You’ll want to call yourself a regular after one visit to Uncle Boons. The popular Michelin-starred Thai spot in Nolita is the brainchild of chefs Ann Redding and Matt Danzer who met while working at upscale restaurant Per Se. Nolita, Per Se, Michelin-starred, oh my! That all sounds like a recipe for a hipper-than-thou crowd nibbling at expensive “elevated” bites. However, that’s not the case at this laidback, quirky restaurant, whose eclectic Bangkok flea market-inspired decor includes framed photographs, paintings, and vintage Thai posters of all sizes scattered across the brick walls, with funky light fixtures suspended from the ceiling. Here, the main event is the affordable and phenomenally flavorful, and often very spicy, Thai food. It’s clear that the big-time chefs use the highest-quality ingredients, especially when ordering dishes like grilled curry pompano wrapped in a banana leaf; northern style golden curry with egg noodles, chicken leg, pickled mustard greens and fresh turmeric; roasted bone marrow with peanut sauce; garlic and soy-marinated frog legs. Spice up your life via the green curry snails with crispy garlic and herbs. For the unadventurous taste buds, the $22 coconut milk chicken replete with green mango salad is very filling, very popular, and damn good. Important: You’ve got to power through your at-capacity belly and order perhaps the most aptly popular of them all: the sublime coconut ice cream sundae with candied nuts and whipped cream.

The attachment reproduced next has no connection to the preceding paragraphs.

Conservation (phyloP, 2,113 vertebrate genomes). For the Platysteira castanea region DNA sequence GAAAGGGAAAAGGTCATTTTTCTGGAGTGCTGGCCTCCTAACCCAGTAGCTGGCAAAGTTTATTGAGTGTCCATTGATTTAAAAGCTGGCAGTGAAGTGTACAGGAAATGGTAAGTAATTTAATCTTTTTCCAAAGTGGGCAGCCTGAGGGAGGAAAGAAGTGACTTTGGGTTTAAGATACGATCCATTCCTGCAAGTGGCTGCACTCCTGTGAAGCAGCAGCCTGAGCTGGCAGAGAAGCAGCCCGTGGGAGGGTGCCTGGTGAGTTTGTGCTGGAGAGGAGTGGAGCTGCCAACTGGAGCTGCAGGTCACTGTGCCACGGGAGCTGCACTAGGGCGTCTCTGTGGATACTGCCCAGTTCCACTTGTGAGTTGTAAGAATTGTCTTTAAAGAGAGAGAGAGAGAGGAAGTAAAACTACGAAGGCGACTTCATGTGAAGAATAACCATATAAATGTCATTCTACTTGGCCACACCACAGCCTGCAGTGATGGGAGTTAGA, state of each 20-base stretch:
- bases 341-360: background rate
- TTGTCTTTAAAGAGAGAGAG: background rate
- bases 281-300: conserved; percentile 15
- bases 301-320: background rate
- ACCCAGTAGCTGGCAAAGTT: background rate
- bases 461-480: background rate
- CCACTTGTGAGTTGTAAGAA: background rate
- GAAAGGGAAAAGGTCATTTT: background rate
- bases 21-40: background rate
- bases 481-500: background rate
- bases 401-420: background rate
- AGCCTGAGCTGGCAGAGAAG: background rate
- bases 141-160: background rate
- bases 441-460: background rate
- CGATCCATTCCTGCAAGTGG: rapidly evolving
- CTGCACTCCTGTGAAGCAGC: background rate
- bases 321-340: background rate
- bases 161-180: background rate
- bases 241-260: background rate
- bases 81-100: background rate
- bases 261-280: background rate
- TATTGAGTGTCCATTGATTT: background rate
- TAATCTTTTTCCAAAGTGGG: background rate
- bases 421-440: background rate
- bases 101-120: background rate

If you rather a low-key night in with your prawn pad thai, Uncle Boons’ sister restaurant, fittingly called Uncle Boons Sister, has got you covered. Located barely a block and a half away, the tiny nine-seat joint, which opened in 2017, is basically the fast-food version of Uncle Boons. The menu is shorter compared to Uncle Boons, but equally as mind-blowing and lots of fun. For instance, the traditional northern Thai pork sausage gets the hot-dog bun treatment; Uncle Boons’ popular coconut ice cream sundae gets the King Cone treatment. Your taste buds will be getting the five-star treatment, regardless of who your favorite uncle is.